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Sharks sensation Valentine Holmes said he felt it was right in his heart to pledge his representative allegiances to Queensland and Australia.

Just four months after being the subject of a game of international rugby league tug-o-war Sharks flyer Valentine Holmes has spoken out about his decision to declare his representative allegiances to Queensland and Australia.

Born in Townsville but with a Maori father, Holmes has been pulled towards either side of the Tasman over the past two years by representative selectors. In 2013 he played for the Queensland under-18s only to be named in the Junior Kiwis squad just months later and then in December that year was named in the Queensland under-20s Emerging Origin squad.

He represented the Queensland under-20s last season and then as the 2014 season drew to a close he was named in both the New Zealand Four Nations train-on squad and the Junior Kangaroos team to play the Junior Kiwis.

It was the double jeopardy that would finally force his hand but the 19-year-old told that the lure of playing State of Origin for Queensland was too great to turn down.

"Origin means everything. When I was young, that was probably my No.1 thing to play, more than anything that was my dream. It means everything and that's probably why I chose Queensland over New Zealand," Holmes said from the Maroons' Emerging Origin camp last weekend.

"[It was a hard decision] because I got an offer from New Zealand as well but I just felt in my heart that it didn't feel right to be a part of that New Zealand squad. I felt right to be here, in Queensland, in Queensland colours.

"[My parents] wanted me here as well."

In a disastrous year for the club the emergence of Holmes in 2014 was a beacon of bright light for Sharks fans looking longingly at better days ahead.

Enticed away from Townsville and the grip of the Cowboys by the Sharks in 2013, Holmes signed an extended deal following his NRL debut in Round 21 last season that will keep him at the club until at least the end of the 2017 season.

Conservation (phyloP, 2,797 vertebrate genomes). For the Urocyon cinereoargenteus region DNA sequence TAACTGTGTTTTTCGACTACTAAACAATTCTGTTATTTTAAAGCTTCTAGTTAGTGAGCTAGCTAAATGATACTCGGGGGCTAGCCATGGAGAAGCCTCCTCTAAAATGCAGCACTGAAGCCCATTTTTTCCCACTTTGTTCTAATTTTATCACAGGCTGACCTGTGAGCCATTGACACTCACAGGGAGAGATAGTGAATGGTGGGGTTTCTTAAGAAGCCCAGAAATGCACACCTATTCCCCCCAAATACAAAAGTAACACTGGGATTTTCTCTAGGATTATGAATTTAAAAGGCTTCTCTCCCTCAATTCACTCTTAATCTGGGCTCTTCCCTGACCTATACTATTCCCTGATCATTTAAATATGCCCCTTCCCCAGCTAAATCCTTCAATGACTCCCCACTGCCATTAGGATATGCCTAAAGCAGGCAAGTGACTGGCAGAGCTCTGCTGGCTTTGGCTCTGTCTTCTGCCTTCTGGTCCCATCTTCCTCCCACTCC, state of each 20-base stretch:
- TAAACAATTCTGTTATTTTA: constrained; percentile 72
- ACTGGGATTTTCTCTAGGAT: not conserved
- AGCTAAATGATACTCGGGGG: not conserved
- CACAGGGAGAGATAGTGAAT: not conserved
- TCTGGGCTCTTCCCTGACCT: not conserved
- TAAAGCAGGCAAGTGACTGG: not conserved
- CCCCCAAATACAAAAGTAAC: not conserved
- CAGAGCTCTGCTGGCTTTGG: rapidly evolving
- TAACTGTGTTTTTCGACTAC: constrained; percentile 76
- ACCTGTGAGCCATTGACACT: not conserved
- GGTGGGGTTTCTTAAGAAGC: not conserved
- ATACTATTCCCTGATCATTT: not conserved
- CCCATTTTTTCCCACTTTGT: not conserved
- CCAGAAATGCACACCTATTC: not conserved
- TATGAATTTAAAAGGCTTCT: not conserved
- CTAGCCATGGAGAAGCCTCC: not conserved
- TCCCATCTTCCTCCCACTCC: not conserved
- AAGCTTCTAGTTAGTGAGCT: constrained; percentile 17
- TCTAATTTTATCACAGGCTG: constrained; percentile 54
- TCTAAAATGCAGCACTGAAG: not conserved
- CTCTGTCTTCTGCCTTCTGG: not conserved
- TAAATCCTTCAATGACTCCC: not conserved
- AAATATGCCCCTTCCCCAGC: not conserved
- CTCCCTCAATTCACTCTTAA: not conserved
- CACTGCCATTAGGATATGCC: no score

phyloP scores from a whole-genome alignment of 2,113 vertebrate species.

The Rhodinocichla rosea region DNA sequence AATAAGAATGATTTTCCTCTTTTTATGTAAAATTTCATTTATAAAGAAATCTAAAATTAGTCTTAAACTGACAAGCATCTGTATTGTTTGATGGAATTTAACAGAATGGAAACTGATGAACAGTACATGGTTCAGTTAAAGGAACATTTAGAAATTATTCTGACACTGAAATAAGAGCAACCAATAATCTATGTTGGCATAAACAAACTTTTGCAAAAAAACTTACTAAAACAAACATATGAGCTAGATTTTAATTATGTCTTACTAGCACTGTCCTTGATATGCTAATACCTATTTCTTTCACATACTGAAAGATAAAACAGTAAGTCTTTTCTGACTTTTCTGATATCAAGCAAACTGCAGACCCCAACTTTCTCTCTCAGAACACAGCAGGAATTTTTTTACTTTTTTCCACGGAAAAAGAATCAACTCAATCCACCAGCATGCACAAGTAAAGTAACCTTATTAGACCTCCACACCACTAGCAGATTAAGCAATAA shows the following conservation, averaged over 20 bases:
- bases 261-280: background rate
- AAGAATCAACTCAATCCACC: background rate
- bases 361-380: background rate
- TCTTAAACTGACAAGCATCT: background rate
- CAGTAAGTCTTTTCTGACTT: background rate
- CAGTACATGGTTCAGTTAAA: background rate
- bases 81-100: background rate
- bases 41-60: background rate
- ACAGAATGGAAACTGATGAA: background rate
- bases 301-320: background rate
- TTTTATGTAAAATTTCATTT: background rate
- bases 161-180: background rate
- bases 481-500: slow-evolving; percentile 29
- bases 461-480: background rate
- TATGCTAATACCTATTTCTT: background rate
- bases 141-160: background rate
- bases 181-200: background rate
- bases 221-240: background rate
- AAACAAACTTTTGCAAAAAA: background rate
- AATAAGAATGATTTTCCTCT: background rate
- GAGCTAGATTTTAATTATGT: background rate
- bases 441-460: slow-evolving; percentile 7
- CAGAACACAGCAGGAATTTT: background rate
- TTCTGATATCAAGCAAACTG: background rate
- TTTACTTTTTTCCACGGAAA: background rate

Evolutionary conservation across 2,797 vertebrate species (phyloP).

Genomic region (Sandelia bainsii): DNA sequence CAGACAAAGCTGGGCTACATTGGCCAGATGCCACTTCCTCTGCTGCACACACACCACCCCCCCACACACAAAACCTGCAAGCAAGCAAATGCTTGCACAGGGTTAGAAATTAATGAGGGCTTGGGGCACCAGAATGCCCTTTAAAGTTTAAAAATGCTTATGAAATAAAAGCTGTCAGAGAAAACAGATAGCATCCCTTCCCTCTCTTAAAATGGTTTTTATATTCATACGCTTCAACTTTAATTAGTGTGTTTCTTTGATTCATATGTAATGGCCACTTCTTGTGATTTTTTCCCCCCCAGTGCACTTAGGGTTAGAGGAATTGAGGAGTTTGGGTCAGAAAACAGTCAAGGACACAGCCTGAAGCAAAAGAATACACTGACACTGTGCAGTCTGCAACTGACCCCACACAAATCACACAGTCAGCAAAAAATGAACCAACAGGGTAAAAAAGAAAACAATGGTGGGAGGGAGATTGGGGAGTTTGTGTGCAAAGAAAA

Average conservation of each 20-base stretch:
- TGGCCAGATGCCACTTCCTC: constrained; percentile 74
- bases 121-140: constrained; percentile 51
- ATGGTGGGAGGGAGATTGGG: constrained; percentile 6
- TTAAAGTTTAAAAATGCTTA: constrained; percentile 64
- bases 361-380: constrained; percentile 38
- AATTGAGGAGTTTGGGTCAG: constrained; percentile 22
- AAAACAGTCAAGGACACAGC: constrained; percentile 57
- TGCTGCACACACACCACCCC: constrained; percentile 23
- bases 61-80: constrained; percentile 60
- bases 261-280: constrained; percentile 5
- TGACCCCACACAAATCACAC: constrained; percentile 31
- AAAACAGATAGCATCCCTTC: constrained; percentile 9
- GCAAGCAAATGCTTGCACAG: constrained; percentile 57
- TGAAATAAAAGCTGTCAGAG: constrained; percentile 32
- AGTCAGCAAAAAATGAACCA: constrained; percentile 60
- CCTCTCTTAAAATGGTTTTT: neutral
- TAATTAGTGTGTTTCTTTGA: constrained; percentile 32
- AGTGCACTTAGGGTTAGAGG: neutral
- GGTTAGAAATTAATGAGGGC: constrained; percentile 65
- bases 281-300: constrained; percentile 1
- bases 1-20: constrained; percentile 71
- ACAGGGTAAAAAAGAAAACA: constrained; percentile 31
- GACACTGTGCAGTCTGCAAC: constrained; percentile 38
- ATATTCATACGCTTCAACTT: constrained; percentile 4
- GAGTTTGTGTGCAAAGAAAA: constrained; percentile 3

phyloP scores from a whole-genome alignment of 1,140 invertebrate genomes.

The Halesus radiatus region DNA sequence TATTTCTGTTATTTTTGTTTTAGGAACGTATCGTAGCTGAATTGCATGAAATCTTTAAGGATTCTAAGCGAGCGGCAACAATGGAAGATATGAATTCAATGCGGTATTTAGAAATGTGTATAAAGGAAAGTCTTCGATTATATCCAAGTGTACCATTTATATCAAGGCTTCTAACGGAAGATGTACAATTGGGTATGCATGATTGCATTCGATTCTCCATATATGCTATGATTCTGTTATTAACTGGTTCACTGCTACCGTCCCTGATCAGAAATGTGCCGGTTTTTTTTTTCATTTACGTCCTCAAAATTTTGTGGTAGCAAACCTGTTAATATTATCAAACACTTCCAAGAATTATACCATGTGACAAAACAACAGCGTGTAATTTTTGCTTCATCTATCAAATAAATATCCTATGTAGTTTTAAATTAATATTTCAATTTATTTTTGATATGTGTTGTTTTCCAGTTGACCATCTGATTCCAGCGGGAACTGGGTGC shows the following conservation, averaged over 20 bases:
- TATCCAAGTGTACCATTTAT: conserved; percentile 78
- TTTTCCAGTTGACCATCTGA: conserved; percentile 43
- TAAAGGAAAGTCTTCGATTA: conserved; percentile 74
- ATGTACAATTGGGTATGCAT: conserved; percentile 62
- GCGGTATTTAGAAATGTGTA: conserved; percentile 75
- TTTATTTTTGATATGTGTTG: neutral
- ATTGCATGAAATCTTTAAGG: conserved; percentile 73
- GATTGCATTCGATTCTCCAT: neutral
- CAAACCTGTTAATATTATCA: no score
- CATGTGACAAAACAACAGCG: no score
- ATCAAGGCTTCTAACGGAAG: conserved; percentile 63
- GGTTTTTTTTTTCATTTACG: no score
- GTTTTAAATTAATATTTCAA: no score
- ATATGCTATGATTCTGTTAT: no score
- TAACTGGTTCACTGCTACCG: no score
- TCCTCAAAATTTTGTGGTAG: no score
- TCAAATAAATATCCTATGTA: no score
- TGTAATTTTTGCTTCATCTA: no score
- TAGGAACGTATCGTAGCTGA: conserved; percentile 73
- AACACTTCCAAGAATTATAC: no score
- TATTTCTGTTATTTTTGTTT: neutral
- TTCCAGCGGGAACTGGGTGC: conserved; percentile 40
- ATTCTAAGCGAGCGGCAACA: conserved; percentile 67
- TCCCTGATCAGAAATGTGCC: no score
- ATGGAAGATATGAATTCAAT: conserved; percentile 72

In six top-grade games on the wing last year Holmes caught the eye with his speed and skill, having a hand in both his side's two tries in his debut game against the Eels.

He went on to score three himself over the final five weeks of the season and although he is yet to taste the sweetness of an NRL victory said he feels more comfortable in elite company heading into 2015.

"I feel a lot more confident now, especially at training," said Holmes, who nominated fullback as his preferred position. "At training now all the boys are back so we've got one good group. Training's going really well and I'm feeling heaps more confident than last year so hopefully I'll have a good year this year.

"Because I'm still young I'm not going to just push myself in and kick (Sharks fullback) Michael Gordon out of a spot but [coach Shane Flanagan] does want me to put myself in and tell Michael Gordon to jump out and let me jump in sometimes and I'm starting to get used to it now. I've just got to work my way up, I'm still young."

The arrival of boyhood idol Ben Barba to the club adds to the surreal nature of each training session for Holmes who still has a collection of footy cards of players he now calls teammates.

"I always think to myself every day it's like a dream come true, just to train with them and talk to them every day," Holmes said.

"I've still got old footy cards from when I was younger that I used to collect. I've got cards of Luke Lewis, it's just weird, but to be training with them all is awesome.

"There's a totally different vibe to last year. Everyone is happier, everyone's training hard, the coaching staff is back and we've got a whole new coaching staff from last year with the trainers and that and they're training us really well. It's tough, but it's good, it's like a totally new club."

Acknowledgement of Country

National Rugby League respects and honours the Traditional Custodians of the land and pay our respects to their Elders past, present and future. We acknowledge the stories, traditions and living cultures of Aboriginal and Torres Strait Islander peoples on the lands we meet, gather and play on.

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